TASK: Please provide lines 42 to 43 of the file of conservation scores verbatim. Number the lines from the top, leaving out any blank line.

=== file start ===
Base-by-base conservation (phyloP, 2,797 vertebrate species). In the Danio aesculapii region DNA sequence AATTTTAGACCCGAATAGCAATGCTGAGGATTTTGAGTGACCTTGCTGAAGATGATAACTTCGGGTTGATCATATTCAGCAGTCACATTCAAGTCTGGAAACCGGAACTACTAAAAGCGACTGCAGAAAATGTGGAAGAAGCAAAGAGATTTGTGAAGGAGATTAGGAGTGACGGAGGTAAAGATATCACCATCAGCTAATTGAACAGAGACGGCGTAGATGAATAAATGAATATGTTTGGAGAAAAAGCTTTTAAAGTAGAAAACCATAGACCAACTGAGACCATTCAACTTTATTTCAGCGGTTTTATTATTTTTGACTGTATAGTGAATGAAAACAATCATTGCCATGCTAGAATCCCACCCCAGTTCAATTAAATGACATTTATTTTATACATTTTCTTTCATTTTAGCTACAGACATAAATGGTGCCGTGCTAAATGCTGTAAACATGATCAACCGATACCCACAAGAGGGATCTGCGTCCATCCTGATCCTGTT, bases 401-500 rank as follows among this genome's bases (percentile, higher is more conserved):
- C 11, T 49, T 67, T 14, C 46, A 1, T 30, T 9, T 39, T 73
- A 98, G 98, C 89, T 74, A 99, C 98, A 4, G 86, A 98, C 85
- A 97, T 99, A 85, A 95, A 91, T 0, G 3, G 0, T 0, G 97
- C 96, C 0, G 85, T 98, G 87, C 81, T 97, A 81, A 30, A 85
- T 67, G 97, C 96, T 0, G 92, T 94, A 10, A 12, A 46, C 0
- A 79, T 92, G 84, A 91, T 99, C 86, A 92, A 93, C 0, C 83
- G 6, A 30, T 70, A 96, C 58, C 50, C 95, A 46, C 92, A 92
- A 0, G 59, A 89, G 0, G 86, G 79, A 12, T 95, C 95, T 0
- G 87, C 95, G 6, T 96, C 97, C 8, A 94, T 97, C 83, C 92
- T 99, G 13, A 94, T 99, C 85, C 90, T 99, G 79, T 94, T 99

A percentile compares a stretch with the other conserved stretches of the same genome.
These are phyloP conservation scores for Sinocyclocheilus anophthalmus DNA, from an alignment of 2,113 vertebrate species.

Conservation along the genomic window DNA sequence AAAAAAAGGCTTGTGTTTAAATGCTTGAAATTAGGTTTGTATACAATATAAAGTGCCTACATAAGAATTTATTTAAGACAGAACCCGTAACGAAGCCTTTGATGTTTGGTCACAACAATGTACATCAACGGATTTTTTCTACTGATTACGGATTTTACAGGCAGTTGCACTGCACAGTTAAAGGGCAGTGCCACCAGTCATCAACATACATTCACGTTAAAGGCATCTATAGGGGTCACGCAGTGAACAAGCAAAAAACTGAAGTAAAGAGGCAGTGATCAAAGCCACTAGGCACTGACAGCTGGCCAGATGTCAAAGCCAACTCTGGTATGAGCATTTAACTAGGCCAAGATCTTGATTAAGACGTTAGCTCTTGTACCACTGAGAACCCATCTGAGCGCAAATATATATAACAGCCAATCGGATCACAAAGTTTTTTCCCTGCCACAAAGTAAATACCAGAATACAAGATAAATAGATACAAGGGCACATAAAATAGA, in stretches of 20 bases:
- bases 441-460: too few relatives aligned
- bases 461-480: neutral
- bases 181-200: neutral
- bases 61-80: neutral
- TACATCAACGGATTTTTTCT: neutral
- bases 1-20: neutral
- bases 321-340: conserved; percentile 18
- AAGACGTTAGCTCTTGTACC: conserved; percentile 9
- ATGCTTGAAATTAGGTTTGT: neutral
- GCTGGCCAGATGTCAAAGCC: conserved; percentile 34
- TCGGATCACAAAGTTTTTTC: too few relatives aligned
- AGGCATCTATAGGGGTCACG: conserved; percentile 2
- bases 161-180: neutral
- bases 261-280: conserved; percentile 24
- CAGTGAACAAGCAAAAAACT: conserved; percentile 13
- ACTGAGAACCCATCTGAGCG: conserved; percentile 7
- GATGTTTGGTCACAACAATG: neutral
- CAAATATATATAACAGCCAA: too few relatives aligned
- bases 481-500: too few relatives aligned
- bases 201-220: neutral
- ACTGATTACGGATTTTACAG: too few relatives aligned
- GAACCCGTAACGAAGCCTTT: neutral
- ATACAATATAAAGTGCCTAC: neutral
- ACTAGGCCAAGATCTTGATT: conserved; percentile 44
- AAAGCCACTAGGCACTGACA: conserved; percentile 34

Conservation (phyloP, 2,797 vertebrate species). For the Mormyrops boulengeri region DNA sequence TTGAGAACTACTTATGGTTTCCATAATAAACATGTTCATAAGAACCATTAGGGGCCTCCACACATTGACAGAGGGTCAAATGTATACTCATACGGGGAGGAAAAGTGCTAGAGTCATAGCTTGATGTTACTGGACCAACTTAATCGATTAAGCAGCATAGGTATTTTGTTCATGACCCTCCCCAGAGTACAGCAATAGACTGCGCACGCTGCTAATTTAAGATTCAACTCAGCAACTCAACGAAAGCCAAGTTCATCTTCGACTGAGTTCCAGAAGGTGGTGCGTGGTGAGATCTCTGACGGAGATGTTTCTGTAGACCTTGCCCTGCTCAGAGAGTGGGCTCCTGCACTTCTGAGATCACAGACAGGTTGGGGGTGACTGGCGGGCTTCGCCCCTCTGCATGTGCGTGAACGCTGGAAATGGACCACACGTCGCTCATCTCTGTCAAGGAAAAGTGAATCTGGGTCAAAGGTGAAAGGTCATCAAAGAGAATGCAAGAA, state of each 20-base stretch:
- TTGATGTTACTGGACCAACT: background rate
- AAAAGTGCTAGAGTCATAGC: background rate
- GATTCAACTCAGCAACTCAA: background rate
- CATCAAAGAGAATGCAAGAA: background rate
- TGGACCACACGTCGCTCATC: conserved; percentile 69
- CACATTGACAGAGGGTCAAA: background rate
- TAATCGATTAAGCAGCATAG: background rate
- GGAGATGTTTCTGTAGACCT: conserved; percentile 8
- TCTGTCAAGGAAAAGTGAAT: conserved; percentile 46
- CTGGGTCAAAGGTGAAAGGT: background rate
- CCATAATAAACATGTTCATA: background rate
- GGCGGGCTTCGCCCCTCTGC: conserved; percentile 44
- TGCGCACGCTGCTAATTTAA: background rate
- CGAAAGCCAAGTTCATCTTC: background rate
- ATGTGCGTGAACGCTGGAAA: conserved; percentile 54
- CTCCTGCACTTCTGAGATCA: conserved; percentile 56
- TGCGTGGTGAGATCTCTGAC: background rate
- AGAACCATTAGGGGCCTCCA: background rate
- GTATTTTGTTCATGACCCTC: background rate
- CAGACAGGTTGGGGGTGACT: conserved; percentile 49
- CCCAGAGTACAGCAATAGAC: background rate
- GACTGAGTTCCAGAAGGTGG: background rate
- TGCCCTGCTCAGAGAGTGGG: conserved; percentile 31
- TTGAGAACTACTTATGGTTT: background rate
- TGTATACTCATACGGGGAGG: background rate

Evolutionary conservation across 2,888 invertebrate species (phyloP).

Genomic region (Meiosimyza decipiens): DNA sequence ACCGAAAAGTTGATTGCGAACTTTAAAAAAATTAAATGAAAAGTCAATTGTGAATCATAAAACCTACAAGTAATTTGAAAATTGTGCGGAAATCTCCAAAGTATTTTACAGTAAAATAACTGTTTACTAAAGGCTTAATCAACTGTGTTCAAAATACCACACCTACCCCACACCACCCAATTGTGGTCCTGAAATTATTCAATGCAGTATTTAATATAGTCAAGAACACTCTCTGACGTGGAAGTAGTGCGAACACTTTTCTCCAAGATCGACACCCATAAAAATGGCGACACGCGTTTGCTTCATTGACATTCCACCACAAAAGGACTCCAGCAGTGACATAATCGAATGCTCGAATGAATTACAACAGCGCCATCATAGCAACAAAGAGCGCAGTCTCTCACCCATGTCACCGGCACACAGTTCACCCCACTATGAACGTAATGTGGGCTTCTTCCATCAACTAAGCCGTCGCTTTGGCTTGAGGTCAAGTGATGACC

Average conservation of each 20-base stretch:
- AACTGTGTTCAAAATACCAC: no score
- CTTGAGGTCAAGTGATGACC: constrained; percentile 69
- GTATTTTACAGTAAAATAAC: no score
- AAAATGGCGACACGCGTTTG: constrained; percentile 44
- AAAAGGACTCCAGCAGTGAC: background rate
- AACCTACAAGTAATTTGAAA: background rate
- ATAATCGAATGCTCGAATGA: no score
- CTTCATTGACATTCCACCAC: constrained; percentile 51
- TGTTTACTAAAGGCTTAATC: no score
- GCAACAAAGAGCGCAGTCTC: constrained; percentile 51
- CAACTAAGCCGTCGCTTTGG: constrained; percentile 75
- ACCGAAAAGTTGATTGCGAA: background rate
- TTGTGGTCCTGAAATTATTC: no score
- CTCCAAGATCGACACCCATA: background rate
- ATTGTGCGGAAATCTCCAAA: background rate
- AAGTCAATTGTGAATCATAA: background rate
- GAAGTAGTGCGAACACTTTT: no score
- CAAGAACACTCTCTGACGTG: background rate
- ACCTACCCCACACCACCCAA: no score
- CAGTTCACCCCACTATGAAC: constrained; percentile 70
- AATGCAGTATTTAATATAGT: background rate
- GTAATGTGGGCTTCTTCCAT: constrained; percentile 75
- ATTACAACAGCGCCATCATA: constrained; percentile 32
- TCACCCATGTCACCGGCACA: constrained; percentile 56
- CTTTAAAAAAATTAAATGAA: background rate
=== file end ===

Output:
- AAAAGTGCTAGAGTCATAGC: background rate
- GATTCAACTCAGCAACTCAA: background rate